East West Link: many losers, no obvious benefits

Over the past few weeks, the proposed East West Link has seen a lot of critique by concerned citizens. While the government tries to exclude the public from the consultation process, an assessment of the facts reveals why it has all interest to do so: looking at the details, the project will see losers on all fronts.

Even if the Victorian Government further maintains its position not to disclose relevant information (as it would be expected for such an important project) one can get an idea about potential impacts from the few documents available on the Department of Planning and Community Development (DPCD)’s website. The project will demand for a lot of sacrifices while it is not clear who will benefit and to what extent.

“The losers”

Landscape
A look at a map (or an aerial photo) makes it evident for anyone that the project will have a significant impact on Melbourne’s landscape.

Overview project and landscape impactsOverview project impacts West part (Source: AILA)

Royal Park sticks out as a huge green area in the heart of Metropolitan Melbourne. The project would destroy the large part of it, not only during construction, but forever. The Australian Institute of Landscape Architects have published a position paper explaining that “an East West Link Stage 1 tunnel could have provided the opportunity to reunite the north and south sectors of the [Royal] park, but instead the Authority, showing its ignorance or disdain for park planning issues, has decided to locate the only tunnel exit between Hoddle Street and Tullamarine Freeway right in the centre of Royal Park at Elliott Avenue.” The statement further reveals that not only would the impacts be significant, but “no amount of landscape architectural work would be able to adequately offset or rectify the project’s impacts.”

The outcome looks even worse if we consider what the Eddington report had suggested years ago: “The construction of the cross city tunnel would require an area of the park to be used as a works site to access tunnelling works.”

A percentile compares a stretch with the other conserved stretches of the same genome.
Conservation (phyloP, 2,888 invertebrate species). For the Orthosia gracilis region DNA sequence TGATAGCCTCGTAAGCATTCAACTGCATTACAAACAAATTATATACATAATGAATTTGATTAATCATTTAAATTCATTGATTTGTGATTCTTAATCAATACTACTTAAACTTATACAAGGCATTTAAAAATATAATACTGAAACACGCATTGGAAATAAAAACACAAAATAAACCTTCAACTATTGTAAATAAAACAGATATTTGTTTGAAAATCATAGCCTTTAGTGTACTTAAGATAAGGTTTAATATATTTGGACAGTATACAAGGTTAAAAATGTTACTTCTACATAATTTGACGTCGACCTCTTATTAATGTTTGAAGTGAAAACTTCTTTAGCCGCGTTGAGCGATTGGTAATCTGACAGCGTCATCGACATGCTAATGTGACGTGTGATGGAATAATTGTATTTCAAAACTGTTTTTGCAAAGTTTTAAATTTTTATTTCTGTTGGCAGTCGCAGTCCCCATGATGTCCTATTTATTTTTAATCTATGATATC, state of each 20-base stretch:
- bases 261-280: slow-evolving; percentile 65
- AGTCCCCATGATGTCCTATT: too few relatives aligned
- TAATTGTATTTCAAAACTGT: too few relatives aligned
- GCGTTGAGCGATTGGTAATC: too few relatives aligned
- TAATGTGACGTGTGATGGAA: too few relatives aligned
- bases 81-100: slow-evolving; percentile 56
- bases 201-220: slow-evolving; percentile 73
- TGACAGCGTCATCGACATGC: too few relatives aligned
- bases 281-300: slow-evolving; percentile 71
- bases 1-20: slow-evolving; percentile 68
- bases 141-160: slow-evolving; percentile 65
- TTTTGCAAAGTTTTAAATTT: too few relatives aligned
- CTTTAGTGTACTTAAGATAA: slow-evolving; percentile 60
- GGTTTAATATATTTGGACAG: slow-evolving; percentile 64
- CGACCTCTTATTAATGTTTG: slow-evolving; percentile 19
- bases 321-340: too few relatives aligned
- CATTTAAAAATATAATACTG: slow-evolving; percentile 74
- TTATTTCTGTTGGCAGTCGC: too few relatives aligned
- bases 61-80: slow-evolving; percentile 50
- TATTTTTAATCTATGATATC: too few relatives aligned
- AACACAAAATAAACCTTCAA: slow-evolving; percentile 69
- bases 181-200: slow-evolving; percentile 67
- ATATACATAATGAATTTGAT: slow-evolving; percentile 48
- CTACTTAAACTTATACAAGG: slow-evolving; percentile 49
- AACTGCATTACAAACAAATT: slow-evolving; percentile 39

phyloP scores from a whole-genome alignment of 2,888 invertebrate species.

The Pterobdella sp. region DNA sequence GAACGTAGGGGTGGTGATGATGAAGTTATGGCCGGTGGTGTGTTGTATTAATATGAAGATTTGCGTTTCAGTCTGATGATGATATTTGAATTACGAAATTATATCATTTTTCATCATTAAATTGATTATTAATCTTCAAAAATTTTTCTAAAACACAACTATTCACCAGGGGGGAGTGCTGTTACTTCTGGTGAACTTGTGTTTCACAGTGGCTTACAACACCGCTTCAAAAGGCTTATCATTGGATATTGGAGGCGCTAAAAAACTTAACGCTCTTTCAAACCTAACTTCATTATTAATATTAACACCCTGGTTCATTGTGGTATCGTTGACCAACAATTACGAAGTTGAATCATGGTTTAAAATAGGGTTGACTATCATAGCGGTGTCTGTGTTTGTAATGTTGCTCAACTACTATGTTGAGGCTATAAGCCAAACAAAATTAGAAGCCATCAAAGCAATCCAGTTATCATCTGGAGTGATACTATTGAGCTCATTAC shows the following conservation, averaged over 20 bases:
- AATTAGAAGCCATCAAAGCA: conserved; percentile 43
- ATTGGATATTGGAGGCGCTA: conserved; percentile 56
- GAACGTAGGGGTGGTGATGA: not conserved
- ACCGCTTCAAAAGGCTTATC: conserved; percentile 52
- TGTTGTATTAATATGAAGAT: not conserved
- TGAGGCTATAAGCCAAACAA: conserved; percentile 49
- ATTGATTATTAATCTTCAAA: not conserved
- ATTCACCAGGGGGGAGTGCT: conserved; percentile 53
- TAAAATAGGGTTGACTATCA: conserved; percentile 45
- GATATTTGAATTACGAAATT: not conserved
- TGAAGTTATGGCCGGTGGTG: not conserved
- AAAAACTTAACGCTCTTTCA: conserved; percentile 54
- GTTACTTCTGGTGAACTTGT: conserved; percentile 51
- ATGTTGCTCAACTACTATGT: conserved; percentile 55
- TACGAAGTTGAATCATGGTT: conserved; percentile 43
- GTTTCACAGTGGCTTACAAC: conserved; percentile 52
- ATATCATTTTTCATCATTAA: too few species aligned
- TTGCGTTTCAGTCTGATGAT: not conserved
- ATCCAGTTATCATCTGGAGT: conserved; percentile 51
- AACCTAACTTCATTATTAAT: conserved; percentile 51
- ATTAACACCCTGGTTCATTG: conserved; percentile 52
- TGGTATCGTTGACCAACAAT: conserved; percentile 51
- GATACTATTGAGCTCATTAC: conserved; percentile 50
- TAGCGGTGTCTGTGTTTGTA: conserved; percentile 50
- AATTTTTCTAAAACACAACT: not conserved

Flora and Fauna
A report published in March this year and available on DPDC’s website assesses potential impacts on flora and fauna. Amongst others, the findings show that “two species of plant (Tragus australianus and Acacia cupularis) and three species of animal (Australasian Shoveler, Hardhead and Nankeen Night Heron) have been previously recorded within the indicative corridor”, all listed on the Department of Sustainability and Environment(DSE)’s Advisory Lists of rare and treated species.

The report further shows that a regionally significant population of White’s Skink is located within Royal Park. The distribution of this species has been reduced significantly in recent years and the Royal Park population is one of the few remaining within the Greater Melbourne area. For its conservation, the Melbourne City Council has established a designated protected habitat area. As can be seen from

overview project and ecological impactsOverview project and impacts on habitats (Source: DPDC)

the two maps, the project would destroy the entire habitat and hence most probably extinguish the whole population of White’s Skink.

White's skinkExtinct? The population of White’s Skink (Egernia whitii) in Royal Park  would disappear (Source Photo: Museum Victoria)

Swift Parrots (Lathamus discolor) can be seen within Royal Park and are
known to occasionally visit Yarra Bend Park. They are listed as “endangered” and are therefore protected. Their presence in Melbourne can be seen as an exceptional gift since their distribution is limited. Needless to say that a disturbance in form of the proposed project would carry a high risk for these birds.

What’s more, five Migratory species of bird  (Fork-tailed Swift, White-throated Needletail, Cattle Egret, Eastern Great Egret and Latham’s Snipe) have the potential to occur in the project locality. Although listed as “vulnerable” or “endangered” they are not protected under the EPBC Act because they only occur as migratory species in the area.
I believe that they nevertheless have significant importance for the attractiveness of the park as a place for urban recreation and for education purposes.

Eastern Great Egret (Ardea modesta), Gould's L...The Eastern Great Egret is listed as “vulnerable”. If the project goes ahead, it might no longer be seen around Royal Park (Foto: Wikipedia)

Overall, the project will likely have a number of significant negative impacts on local flora and fauna during construction and operation, such as habitat fragmentation, noise, dust and light pollution, increase in fauna mortality and loss of vegetation and habitats.

Geology